SARS-CoV-2 has been shown to be neurotropic, accessing the brain via cranial nerves and diffusing by synaptic transfer. This feature can aggravate encephalopathy after severe acute respiratory illness, or anticipate the development of quiescent neurodegenerative diseases (e.g.: Alzheimer’s or Parkinson’s disease). It is therefore essential to implement an epidemiological surveillance model of the cognitive performance of individuals after SARS-CoV-2 infection. Considering the context of isolation and the need to monitor a high number of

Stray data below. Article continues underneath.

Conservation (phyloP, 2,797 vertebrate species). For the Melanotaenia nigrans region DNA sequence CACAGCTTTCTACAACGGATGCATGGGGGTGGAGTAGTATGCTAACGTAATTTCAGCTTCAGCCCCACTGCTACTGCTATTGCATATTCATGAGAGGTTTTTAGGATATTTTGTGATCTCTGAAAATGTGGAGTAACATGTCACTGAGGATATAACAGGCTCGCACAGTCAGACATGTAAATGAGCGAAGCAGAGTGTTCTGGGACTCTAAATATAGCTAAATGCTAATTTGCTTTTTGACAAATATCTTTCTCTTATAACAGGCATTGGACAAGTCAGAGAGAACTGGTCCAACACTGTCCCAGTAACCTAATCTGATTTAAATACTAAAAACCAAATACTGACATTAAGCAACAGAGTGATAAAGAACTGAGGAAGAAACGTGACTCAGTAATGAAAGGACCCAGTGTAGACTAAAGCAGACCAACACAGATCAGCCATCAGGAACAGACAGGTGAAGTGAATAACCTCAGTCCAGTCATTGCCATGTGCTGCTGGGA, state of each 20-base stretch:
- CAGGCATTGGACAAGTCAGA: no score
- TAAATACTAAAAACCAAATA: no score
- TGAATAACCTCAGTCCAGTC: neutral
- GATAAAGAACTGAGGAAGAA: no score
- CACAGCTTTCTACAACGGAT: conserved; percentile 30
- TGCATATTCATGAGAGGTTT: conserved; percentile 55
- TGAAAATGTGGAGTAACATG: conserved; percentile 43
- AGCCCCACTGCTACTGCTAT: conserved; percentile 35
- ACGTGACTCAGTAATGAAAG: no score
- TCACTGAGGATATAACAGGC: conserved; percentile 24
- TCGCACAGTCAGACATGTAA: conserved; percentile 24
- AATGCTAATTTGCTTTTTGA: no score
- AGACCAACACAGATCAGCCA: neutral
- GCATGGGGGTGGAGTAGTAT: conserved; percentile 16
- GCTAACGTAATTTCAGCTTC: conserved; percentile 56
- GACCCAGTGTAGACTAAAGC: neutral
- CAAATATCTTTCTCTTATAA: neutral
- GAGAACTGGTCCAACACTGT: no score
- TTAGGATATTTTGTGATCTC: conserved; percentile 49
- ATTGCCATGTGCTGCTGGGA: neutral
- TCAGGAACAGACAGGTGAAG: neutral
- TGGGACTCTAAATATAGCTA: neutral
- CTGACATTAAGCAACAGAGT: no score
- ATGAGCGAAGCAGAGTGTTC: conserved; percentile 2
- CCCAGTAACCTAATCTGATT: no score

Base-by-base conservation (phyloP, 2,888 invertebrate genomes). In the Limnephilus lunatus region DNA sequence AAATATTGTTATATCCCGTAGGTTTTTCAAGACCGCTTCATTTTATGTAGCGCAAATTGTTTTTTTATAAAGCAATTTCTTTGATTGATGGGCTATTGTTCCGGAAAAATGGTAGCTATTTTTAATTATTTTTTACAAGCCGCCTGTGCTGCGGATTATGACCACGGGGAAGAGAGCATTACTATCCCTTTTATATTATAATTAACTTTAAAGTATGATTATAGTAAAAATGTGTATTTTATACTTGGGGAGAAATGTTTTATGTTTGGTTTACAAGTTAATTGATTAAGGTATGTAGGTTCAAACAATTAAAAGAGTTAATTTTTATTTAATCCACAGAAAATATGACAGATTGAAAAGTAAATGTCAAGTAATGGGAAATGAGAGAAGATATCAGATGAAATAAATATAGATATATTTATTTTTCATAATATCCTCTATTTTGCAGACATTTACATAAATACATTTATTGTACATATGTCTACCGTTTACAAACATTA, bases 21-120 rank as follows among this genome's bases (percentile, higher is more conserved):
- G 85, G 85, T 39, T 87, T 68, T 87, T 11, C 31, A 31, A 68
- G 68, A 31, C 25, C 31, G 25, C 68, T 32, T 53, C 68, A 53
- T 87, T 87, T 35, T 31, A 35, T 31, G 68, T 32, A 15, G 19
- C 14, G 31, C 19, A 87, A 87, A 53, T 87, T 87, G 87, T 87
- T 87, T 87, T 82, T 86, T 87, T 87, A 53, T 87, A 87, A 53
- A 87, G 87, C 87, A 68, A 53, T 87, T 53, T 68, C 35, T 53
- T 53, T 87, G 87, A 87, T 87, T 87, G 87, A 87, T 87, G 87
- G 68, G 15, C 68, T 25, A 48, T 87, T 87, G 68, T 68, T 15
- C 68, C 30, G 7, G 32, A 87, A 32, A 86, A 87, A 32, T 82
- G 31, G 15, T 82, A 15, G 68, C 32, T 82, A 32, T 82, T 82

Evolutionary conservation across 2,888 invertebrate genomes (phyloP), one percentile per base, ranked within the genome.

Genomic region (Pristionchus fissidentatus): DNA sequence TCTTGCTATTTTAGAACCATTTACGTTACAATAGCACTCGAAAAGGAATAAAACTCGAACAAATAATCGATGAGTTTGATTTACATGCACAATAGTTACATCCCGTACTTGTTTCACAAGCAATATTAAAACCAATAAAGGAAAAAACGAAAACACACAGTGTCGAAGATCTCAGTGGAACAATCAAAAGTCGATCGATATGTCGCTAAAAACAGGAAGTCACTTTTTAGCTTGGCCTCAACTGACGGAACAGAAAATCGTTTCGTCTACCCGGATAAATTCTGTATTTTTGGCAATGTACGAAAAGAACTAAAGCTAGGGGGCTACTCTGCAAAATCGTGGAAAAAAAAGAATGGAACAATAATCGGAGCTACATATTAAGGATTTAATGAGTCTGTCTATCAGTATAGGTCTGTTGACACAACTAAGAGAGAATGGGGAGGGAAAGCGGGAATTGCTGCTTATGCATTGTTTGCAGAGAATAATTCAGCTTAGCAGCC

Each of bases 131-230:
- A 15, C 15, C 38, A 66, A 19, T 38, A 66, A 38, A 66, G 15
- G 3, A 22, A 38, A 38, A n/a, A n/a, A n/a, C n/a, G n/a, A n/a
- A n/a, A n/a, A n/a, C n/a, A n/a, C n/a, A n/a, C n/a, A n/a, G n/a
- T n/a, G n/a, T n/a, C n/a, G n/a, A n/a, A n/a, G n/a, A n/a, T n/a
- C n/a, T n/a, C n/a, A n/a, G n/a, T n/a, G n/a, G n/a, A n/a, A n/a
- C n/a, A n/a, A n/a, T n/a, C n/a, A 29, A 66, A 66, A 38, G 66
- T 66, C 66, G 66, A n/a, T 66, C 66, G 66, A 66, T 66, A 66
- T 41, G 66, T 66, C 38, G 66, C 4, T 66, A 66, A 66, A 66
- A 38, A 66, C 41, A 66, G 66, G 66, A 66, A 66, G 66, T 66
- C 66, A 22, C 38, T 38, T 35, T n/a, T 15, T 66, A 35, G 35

individuals for long periods of time, this will only be sustainable using a self-administered digital instrument. ISPUP has developed an instrument with these characteristics – Brain on Track – to assess cognitive trajectories, in Portugal, in early models of dementia, multiple sclerosis and cancer survivors, and in Sweden (Upsala University), in a cognitive monitoring model after Tundra encephalitis.